Non-profits are primarily patronage and public relations programs. They are also a kind of outsourcing initiative, with non-profits saving money by doing work that should be done by higher paid and better benefited government employees. As patronage and public relations programs, non-profits are very effective. A big part of what they do is link politicians to people who care about issues, by inviting the pols to thank you galas, ribbon cuttings and other p.r. events. Non-profits spend a great deal of their time and resources gathering money - which positions them as key nodes in the fund raising networks that politicians depend on.
Cross posted: Political Porn
by Tom Kertes, Thu Oct 20, 2005 at 08:27:58 AM EDT
The United States is responsible for the conduct and the supervision of its soldiers. And it looks like the culture of the war, and the conduct of our soldiers, is a disgrace. Here is a photo from the burning of killed "enemy combatants" for public display.
From transcripts of the original Australian broadcast:
Reporter: At the top of the hills above the village the soldiers have taken the tactics of psychological warfare to a grotesque and disturbing extreme. US soldiers have set fire to the bodies of the two Taliban killed the night before. The burning of the corpses and the fact that they've been laid out facing Mecca is a deliberate desecration of Muslim beliefs.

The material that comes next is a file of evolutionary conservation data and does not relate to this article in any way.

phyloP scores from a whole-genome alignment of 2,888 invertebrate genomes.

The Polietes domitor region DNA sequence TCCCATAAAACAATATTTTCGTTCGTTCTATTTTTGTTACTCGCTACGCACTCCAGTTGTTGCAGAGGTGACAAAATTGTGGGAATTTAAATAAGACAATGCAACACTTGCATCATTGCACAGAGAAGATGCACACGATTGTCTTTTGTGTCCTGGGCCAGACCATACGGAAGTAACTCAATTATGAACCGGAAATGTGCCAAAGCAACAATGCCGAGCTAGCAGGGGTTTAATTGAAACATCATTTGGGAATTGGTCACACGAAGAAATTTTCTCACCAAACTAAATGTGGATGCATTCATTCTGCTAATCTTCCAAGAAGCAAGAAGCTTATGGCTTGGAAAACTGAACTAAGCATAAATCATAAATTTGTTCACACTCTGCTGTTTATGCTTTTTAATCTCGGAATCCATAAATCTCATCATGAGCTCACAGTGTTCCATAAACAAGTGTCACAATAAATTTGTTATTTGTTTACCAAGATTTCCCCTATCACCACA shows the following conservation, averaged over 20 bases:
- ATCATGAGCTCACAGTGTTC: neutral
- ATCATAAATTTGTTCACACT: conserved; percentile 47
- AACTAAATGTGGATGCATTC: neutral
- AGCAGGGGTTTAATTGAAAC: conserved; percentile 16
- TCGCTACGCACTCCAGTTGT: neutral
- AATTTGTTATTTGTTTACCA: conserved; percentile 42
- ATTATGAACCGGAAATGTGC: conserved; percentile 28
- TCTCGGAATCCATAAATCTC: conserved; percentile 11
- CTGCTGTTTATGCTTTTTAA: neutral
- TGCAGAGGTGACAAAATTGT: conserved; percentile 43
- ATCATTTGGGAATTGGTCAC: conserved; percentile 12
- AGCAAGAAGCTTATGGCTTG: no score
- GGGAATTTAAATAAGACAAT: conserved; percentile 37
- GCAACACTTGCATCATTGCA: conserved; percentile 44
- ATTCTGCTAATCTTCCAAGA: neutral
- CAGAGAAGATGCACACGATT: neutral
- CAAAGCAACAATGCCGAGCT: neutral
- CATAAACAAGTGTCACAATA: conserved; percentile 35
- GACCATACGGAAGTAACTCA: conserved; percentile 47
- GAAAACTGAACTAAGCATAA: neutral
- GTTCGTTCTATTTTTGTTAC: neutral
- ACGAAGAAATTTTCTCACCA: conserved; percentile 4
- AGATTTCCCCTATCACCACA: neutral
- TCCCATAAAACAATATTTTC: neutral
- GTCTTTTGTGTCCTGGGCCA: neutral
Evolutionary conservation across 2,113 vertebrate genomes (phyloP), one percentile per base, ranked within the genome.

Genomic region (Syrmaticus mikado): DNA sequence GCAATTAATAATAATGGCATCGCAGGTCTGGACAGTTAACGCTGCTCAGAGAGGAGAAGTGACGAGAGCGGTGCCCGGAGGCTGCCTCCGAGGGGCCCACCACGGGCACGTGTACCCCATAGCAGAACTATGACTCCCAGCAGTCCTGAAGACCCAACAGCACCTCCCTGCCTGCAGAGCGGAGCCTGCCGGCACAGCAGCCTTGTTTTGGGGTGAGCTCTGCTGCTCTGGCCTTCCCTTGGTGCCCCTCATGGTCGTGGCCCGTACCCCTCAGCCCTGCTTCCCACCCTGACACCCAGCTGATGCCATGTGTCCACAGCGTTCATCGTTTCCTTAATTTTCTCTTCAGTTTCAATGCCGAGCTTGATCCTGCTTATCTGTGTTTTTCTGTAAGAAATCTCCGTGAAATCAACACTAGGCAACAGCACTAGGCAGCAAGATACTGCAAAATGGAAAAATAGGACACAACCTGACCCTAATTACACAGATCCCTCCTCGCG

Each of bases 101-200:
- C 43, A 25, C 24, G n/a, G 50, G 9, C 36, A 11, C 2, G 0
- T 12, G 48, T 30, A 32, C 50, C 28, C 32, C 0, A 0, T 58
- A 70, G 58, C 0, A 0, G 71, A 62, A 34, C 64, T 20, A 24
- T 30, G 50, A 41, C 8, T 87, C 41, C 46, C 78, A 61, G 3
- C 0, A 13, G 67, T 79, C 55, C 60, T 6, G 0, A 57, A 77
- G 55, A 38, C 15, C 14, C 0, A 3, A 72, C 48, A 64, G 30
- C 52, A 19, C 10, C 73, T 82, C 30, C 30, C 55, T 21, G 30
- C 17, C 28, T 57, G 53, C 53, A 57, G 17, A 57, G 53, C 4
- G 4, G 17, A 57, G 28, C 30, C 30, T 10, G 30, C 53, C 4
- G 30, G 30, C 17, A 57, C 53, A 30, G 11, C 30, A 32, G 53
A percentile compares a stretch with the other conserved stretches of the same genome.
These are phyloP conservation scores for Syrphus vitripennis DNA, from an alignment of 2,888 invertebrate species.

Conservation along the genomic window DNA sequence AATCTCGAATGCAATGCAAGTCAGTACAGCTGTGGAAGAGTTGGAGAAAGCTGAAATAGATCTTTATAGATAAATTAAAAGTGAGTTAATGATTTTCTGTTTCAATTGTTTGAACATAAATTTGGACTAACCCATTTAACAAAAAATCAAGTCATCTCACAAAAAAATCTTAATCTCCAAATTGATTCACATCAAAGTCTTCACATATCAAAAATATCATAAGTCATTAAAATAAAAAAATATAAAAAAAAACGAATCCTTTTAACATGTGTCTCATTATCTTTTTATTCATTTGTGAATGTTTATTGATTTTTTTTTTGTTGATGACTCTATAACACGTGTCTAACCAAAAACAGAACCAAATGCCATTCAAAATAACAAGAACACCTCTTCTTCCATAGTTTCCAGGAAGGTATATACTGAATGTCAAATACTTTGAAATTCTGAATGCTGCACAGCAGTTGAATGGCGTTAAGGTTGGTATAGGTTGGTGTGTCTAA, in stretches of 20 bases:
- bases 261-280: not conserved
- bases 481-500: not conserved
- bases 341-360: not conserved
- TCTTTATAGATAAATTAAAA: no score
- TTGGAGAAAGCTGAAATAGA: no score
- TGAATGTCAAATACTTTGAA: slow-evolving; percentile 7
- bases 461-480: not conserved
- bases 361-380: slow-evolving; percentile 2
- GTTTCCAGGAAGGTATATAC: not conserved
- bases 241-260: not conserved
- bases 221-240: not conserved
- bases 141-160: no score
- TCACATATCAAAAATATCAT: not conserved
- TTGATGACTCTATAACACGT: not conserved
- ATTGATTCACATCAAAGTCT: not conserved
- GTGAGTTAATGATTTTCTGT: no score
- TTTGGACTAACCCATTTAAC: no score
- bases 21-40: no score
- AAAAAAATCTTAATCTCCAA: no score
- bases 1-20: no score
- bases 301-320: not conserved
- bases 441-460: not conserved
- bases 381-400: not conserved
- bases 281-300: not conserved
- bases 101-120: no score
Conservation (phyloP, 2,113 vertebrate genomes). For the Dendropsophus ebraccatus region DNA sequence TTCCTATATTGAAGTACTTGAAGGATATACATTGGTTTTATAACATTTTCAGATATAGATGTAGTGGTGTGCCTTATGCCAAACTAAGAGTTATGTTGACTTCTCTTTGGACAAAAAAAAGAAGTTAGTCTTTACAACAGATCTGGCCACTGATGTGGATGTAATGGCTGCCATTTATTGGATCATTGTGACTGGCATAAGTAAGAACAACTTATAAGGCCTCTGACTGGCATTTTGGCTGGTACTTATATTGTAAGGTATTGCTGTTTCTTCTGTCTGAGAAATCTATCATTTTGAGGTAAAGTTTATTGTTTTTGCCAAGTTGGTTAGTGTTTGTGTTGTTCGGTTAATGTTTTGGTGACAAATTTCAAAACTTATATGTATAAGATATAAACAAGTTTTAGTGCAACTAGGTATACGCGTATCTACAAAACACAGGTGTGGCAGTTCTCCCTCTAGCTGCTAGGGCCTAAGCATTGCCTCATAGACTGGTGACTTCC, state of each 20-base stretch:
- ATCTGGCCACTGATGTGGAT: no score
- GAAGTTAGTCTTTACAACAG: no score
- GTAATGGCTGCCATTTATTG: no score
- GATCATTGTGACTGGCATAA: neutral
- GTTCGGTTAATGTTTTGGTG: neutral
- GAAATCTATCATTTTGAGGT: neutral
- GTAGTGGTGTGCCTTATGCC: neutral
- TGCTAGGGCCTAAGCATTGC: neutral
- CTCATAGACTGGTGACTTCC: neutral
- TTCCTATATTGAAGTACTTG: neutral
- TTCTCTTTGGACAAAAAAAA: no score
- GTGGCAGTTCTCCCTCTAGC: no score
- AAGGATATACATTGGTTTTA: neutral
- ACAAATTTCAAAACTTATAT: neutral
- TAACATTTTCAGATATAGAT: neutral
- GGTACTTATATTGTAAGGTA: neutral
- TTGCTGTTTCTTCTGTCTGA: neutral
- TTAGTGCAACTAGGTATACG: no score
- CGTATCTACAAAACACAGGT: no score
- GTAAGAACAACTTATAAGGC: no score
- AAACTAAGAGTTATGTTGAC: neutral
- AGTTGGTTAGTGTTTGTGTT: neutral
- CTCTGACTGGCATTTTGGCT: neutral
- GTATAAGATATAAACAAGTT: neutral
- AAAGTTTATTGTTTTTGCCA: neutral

Soldier: Wow, look at the blood coming out of the mouth on that one, fucking straight death metal.
Reporter: PsyOps specialist Sergeant Jim Baker then broadcast an inflammatory message over the loudspeakers in order to taunt and bait the enemy. Source
We are either bound by the rule of civilized law or we are not. When we invade other countries we have the absolute responsbility to do so (yes, I know that there's a paradox here) in a civilized and lawful manner.
Cross posted at Political Porn
by Tom Kertes, Tue Oct 18, 2005 at 10:48:01 AM EDT
I just got back from a two week trip to Germany. I had a wonderful time, and came back in love with Munich and Berlin. My best friend just moved to Berlin. I went to Germany for the baptism of his son, my godson Otto.